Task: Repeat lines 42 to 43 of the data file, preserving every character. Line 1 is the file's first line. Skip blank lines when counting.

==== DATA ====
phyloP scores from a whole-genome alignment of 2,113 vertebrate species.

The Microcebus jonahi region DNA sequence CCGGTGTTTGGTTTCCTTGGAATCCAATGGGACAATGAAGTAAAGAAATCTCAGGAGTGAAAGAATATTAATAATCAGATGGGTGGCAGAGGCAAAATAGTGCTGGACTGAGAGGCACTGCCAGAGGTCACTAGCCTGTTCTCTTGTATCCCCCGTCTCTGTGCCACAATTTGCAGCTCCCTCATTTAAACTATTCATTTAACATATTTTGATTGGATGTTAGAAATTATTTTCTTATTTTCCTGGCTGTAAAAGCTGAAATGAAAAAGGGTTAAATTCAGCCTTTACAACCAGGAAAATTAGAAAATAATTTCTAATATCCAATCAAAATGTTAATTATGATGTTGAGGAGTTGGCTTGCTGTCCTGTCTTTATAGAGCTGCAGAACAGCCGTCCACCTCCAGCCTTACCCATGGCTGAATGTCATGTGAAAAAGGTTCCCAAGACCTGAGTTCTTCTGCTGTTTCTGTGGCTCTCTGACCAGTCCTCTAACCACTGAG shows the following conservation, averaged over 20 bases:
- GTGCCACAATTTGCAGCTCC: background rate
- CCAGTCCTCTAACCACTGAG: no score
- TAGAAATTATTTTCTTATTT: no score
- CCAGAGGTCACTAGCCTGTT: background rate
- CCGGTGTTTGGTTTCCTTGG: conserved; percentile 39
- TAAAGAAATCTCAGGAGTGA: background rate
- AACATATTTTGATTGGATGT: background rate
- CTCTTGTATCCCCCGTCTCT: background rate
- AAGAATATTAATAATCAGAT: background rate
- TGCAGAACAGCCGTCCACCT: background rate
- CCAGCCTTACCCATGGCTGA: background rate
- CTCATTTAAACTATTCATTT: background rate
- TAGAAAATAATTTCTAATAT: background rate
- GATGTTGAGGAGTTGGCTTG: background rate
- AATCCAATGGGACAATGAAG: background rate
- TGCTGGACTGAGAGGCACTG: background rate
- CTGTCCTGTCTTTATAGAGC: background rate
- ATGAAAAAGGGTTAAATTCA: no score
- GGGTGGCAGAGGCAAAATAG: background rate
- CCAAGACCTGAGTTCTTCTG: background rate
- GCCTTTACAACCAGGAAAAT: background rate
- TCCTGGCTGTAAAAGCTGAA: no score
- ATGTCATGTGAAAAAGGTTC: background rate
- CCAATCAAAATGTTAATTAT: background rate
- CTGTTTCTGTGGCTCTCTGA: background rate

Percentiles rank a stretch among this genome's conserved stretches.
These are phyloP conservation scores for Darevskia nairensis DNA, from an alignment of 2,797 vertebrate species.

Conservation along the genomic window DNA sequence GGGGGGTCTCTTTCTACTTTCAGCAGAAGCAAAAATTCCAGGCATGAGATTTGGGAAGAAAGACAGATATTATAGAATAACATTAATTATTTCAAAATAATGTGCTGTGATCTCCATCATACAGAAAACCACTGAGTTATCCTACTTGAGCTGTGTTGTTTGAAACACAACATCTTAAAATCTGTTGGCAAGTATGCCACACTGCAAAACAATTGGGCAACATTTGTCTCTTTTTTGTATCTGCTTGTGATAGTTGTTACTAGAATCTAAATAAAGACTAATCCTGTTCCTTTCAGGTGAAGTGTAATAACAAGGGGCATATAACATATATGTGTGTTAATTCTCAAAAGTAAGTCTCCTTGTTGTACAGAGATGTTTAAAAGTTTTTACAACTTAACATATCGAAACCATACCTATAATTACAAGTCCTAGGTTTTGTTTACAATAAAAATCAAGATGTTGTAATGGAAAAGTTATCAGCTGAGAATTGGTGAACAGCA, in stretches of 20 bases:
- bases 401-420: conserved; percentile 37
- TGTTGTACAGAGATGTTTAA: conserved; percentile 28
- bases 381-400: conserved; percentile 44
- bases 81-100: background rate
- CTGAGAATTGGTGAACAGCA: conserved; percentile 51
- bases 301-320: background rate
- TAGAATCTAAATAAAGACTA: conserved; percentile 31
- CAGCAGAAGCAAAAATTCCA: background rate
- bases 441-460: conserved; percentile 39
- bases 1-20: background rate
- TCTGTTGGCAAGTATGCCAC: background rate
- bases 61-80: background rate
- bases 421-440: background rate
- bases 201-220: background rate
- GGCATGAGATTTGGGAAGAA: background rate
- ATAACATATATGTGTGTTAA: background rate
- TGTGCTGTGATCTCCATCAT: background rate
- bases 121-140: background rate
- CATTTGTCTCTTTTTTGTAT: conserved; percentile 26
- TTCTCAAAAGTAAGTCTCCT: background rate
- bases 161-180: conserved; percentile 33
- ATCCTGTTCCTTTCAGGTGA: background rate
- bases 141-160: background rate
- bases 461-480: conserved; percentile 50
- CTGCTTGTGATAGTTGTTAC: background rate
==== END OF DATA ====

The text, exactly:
- bases 61-80: background rate
- bases 421-440: background rate